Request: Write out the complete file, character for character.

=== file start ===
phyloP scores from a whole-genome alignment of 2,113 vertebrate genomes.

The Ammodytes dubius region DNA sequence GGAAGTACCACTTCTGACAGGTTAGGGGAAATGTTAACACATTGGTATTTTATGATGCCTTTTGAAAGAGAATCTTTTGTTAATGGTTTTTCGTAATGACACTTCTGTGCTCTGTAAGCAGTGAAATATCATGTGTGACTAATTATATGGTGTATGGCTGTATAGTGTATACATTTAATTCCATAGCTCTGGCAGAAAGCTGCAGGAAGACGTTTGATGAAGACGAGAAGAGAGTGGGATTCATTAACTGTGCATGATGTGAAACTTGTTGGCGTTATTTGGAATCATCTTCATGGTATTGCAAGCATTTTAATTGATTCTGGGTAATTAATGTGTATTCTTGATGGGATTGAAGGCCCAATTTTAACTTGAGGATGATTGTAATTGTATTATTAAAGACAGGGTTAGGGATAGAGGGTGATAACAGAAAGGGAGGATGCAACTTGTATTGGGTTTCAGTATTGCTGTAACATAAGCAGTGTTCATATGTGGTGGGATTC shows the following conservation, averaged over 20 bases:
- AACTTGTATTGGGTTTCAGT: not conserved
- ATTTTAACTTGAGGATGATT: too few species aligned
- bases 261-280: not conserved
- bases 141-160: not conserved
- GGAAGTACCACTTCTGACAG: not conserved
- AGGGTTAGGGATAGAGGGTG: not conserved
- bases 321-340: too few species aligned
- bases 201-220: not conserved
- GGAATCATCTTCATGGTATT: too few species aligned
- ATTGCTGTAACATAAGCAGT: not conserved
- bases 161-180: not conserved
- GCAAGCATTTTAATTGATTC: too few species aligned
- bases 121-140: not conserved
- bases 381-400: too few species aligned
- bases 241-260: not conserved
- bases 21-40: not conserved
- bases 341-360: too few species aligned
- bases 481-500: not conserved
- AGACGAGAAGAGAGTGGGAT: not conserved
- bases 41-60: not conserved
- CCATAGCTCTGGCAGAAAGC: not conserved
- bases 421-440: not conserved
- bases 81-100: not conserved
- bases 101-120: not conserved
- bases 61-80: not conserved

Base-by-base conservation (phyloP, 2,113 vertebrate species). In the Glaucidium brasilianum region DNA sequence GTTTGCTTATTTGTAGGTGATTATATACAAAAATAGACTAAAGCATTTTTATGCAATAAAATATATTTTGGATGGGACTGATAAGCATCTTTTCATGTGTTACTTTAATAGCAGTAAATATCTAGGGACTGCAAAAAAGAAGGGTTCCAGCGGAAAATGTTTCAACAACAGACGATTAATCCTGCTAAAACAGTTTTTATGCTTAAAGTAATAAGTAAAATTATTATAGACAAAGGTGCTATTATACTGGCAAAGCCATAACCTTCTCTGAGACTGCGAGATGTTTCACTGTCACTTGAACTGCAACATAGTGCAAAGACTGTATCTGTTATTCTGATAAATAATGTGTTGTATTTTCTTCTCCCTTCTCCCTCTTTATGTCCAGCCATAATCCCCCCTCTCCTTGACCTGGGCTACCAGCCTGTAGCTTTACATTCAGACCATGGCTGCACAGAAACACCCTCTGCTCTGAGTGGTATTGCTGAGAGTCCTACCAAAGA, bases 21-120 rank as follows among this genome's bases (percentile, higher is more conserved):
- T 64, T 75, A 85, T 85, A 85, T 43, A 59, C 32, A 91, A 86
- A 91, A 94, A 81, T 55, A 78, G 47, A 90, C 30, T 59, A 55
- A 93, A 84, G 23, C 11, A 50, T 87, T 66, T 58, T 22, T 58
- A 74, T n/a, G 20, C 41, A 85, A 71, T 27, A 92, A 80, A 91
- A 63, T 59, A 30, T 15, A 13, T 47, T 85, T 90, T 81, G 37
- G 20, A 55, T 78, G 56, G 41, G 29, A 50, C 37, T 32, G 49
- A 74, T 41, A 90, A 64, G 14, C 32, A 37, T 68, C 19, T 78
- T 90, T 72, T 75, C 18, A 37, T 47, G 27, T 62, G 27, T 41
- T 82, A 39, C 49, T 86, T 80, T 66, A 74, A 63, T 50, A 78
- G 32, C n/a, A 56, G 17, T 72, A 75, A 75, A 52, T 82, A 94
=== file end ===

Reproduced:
phyloP scores from a whole-genome alignment of 2,113 vertebrate genomes.

The Ammodytes dubius region DNA sequence GGAAGTACCACTTCTGACAGGTTAGGGGAAATGTTAACACATTGGTATTTTATGATGCCTTTTGAAAGAGAATCTTTTGTTAATGGTTTTTCGTAATGACACTTCTGTGCTCTGTAAGCAGTGAAATATCATGTGTGACTAATTATATGGTGTATGGCTGTATAGTGTATACATTTAATTCCATAGCTCTGGCAGAAAGCTGCAGGAAGACGTTTGATGAAGACGAGAAGAGAGTGGGATTCATTAACTGTGCATGATGTGAAACTTGTTGGCGTTATTTGGAATCATCTTCATGGTATTGCAAGCATTTTAATTGATTCTGGGTAATTAATGTGTATTCTTGATGGGATTGAAGGCCCAATTTTAACTTGAGGATGATTGTAATTGTATTATTAAAGACAGGGTTAGGGATAGAGGGTGATAACAGAAAGGGAGGATGCAACTTGTATTGGGTTTCAGTATTGCTGTAACATAAGCAGTGTTCATATGTGGTGGGATTC shows the following conservation, averaged over 20 bases:
- AACTTGTATTGGGTTTCAGT: not conserved
- ATTTTAACTTGAGGATGATT: too few species aligned
- bases 261-280: not conserved
- bases 141-160: not conserved
- GGAAGTACCACTTCTGACAG: not conserved
- AGGGTTAGGGATAGAGGGTG: not conserved
- bases 321-340: too few species aligned
- bases 201-220: not conserved
- GGAATCATCTTCATGGTATT: too few species aligned
- ATTGCTGTAACATAAGCAGT: not conserved
- bases 161-180: not conserved
- GCAAGCATTTTAATTGATTC: too few species aligned
- bases 121-140: not conserved
- bases 381-400: too few species aligned
- bases 241-260: not conserved
- bases 21-40: not conserved
- bases 341-360: too few species aligned
- bases 481-500: not conserved
- AGACGAGAAGAGAGTGGGAT: not conserved
- bases 41-60: not conserved
- CCATAGCTCTGGCAGAAAGC: not conserved
- bases 421-440: not conserved
- bases 81-100: not conserved
- bases 101-120: not conserved
- bases 61-80: not conserved

Base-by-base conservation (phyloP, 2,113 vertebrate species). In the Glaucidium brasilianum region DNA sequence GTTTGCTTATTTGTAGGTGATTATATACAAAAATAGACTAAAGCATTTTTATGCAATAAAATATATTTTGGATGGGACTGATAAGCATCTTTTCATGTGTTACTTTAATAGCAGTAAATATCTAGGGACTGCAAAAAAGAAGGGTTCCAGCGGAAAATGTTTCAACAACAGACGATTAATCCTGCTAAAACAGTTTTTATGCTTAAAGTAATAAGTAAAATTATTATAGACAAAGGTGCTATTATACTGGCAAAGCCATAACCTTCTCTGAGACTGCGAGATGTTTCACTGTCACTTGAACTGCAACATAGTGCAAAGACTGTATCTGTTATTCTGATAAATAATGTGTTGTATTTTCTTCTCCCTTCTCCCTCTTTATGTCCAGCCATAATCCCCCCTCTCCTTGACCTGGGCTACCAGCCTGTAGCTTTACATTCAGACCATGGCTGCACAGAAACACCCTCTGCTCTGAGTGGTATTGCTGAGAGTCCTACCAAAGA, bases 21-120 rank as follows among this genome's bases (percentile, higher is more conserved):
- T 64, T 75, A 85, T 85, A 85, T 43, A 59, C 32, A 91, A 86
- A 91, A 94, A 81, T 55, A 78, G 47, A 90, C 30, T 59, A 55
- A 93, A 84, G 23, C 11, A 50, T 87, T 66, T 58, T 22, T 58
- A 74, T n/a, G 20, C 41, A 85, A 71, T 27, A 92, A 80, A 91
- A 63, T 59, A 30, T 15, A 13, T 47, T 85, T 90, T 81, G 37
- G 20, A 55, T 78, G 56, G 41, G 29, A 50, C 37, T 32, G 49
- A 74, T 41, A 90, A 64, G 14, C 32, A 37, T 68, C 19, T 78
- T 90, T 72, T 75, C 18, A 37, T 47, G 27, T 62, G 27, T 41
- T 82, A 39, C 49, T 86, T 80, T 66, A 74, A 63, T 50, A 78
- G 32, C n/a, A 56, G 17, T 72, A 75, A 75, A 52, T 82, A 94